Rich Colors and Woods Create a Powerful Yet Understated Style in this Beverly Hills, California, Condo
Kathleen McClearyMarch 1, 2017
Houzz Contributor. I’m a journalist, author, editor, and teacher who loves houses…More
Designer Patrick Tennant’s client didn’t give him much to go on. Instead, the homeowner, a television comedy writer, entrusted the designer to go with his gut and remodel the client’s condo the way Tennant would do it if it were his own home. “The client said, ‘I just want to show up and have it be gorgeous,’” Tennant says.
To do that, Tennant, head of interior architecture at Tim Barber Ltd. Architecture, created an open, warm and inviting space that focuses on a great view and a few attention-grabbing pieces, including two large robots, a collection of guitars and several Emmy awards.
Photos by Laura Hull Photography
Houzz at a Glance
Who lives here: A television comedy writer
Location: Beverly Hills, California
Size: 1,450 square feet (134.7 square meters); two bedrooms, two bathrooms
Designer: Patrick Tennant of Tim Barber Ltd. Architecture
The condo sits on the penthouse floor of a former apartment building built in 1963. It features large sliding glass doors in the dining area, living room, guest room and master bedroom; the glass doors were installed in the 1970s to replace 4-by-6-foot aluminum windows — a lucky break, because regulations now forbid any changes to the exterior architecture of the building. The views stretch all the way to the ocean on clear days.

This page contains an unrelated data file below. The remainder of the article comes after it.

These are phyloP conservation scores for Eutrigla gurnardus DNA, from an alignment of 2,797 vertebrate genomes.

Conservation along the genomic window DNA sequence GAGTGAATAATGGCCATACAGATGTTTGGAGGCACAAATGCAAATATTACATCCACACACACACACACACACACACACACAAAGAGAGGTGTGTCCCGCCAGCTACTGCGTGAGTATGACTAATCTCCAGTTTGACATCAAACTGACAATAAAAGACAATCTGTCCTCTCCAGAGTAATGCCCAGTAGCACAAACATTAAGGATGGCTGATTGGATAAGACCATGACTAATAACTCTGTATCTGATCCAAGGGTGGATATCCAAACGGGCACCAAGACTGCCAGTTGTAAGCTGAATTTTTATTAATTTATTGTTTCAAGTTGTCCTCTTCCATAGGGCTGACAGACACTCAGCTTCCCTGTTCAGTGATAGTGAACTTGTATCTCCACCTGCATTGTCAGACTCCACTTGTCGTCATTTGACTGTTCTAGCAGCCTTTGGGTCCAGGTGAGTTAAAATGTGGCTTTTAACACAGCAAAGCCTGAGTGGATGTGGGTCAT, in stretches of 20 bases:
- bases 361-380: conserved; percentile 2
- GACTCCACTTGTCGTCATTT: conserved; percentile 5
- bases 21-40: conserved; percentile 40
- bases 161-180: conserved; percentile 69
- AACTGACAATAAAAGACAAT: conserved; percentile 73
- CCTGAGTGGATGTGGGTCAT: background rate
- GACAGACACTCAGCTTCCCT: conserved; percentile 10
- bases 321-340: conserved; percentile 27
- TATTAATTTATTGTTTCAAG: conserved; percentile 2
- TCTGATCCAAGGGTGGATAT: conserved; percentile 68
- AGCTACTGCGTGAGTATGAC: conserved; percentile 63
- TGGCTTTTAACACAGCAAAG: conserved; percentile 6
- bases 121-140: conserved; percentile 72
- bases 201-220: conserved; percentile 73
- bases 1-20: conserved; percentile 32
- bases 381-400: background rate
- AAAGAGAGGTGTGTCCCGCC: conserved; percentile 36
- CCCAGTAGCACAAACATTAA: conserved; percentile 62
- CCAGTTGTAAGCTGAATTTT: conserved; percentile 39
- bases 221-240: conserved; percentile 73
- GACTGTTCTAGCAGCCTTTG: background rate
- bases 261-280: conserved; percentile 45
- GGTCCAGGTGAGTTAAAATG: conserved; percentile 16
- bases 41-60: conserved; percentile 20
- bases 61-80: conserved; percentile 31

In the original layout the front door opened immediately into the living room. Tennant created a foyer, shown here, by adding a column and an interior window with frosted glass. A built-in cabinet with drawers stores keys and other items.
The frosted, ribbed glass in the window creates a delayed reveal as you come around the corner. The mirror in the entry reflects light and is “practical, so you can check yourself before you leave the house,” Tennant says. A reading nook includes a wall sconce and a burl wood side table infused with acrylic.
“I wanted to bring in a little bit of sparkle,” Tennant says. “The table feels masculine, but the acrylic gives it glamour.”
In the living room, Tennant and architect Tim Barber considered hanging a large art piece on the wall behind the sofa. “Then we realized [the homeowner] has all these beautiful musical instruments,” Tennant says. They thought, “Why don’t we make those into art?”
Casual club chairs and a vintage coffee table provide a midcentury modern vibe. Tennant layered a 1920s Deco-inspired rug on top of a sisal rug to “expand the footprint” of the living space. The rug’s muted colors and floral pattern soften the space. When the client entertains, he pulls in chairs from the dining table for additional seating.
Tennant stained the existing poplar floors. He added a light fixture that’s the same dimension as the round table underneath it, a decision made with an eye toward the future when the client gets a larger table. “I didn’t want the light to be undersized when there’s a bigger table below it,” Tennant says.
Tennant purchased the vintage lamp online and placed it atop the sideboard next to the client’s radio. “That radio and Donald Duck are a match made in heaven,” Tennant says.